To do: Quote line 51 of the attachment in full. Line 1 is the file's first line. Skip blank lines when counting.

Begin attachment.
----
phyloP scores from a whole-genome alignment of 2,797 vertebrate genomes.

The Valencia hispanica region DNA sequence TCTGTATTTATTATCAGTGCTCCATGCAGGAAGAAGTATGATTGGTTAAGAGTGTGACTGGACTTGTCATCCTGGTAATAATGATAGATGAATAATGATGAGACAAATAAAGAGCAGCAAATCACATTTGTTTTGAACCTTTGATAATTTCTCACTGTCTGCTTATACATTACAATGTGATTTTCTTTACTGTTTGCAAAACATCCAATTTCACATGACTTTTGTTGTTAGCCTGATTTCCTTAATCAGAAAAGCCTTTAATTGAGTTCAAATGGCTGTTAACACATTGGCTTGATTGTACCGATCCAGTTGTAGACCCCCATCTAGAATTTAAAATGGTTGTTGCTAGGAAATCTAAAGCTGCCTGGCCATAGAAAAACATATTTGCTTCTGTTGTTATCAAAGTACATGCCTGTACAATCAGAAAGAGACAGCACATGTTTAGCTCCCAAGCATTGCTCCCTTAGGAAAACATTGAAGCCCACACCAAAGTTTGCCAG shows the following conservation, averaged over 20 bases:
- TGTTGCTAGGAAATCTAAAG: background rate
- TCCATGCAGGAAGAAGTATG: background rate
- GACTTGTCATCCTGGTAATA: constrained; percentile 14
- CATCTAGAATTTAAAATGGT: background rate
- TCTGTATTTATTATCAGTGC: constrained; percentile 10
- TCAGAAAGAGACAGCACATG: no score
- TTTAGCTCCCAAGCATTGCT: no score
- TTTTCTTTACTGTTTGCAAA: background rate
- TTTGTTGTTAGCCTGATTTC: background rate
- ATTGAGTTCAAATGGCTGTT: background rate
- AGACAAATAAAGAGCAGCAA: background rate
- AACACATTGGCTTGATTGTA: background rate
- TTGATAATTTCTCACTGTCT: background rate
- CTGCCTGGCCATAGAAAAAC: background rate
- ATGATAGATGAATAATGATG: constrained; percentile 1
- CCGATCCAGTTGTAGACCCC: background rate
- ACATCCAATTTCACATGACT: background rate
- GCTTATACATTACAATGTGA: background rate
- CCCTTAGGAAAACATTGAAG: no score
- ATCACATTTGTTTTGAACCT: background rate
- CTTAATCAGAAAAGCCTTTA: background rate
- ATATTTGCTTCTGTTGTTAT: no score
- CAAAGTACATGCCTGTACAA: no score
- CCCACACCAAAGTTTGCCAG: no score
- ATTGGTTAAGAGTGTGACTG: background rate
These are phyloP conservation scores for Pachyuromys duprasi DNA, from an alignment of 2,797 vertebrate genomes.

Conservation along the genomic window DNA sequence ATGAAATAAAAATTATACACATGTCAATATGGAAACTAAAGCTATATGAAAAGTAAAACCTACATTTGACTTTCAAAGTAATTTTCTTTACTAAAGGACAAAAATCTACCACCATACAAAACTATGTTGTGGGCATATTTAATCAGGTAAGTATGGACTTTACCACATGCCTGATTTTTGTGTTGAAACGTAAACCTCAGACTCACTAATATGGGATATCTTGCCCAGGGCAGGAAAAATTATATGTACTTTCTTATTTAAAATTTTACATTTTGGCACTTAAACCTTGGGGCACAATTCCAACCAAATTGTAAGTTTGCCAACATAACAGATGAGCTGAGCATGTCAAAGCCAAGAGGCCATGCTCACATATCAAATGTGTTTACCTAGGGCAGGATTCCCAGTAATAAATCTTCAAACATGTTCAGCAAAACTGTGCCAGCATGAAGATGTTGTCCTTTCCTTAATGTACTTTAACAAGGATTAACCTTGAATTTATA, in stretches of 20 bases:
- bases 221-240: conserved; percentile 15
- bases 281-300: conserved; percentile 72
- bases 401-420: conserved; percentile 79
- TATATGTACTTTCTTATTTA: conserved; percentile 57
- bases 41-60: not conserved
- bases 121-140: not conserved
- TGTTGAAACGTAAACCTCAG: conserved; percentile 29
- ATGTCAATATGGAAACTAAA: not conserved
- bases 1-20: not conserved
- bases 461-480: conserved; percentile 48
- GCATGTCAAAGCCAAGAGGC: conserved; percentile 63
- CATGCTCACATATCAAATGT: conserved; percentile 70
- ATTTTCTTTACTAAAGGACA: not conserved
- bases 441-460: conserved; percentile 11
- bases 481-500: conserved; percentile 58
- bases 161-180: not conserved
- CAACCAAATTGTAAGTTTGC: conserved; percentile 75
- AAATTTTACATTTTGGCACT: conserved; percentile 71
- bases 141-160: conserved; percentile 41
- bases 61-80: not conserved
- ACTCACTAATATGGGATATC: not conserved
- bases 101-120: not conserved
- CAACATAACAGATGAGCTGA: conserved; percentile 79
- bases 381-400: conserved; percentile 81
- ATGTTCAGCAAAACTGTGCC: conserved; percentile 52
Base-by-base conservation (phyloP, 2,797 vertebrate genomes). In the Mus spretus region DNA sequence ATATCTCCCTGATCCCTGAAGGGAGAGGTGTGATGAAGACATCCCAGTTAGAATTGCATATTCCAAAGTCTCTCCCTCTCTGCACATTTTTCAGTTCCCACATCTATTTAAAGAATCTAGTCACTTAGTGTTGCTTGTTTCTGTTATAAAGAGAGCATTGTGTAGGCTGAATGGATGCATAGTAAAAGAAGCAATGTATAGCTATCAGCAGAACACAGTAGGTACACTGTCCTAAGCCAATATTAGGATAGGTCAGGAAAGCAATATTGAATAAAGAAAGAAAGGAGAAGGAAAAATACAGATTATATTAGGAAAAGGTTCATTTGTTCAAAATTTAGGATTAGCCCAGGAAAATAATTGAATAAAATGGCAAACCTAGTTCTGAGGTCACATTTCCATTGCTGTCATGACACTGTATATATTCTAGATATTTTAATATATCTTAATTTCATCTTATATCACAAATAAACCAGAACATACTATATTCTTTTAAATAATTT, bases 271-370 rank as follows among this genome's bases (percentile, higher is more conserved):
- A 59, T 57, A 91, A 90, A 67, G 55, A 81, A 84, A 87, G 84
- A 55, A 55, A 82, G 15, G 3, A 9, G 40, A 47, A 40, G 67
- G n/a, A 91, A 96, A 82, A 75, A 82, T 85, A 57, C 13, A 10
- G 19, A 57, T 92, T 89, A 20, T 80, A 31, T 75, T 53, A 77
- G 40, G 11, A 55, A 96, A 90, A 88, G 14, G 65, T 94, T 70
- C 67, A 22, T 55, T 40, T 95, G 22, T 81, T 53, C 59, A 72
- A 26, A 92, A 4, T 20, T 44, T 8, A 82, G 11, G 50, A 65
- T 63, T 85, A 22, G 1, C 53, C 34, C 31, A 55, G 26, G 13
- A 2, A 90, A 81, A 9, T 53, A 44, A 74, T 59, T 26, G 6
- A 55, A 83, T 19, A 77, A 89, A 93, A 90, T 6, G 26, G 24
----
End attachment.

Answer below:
- bases 101-120: not conserved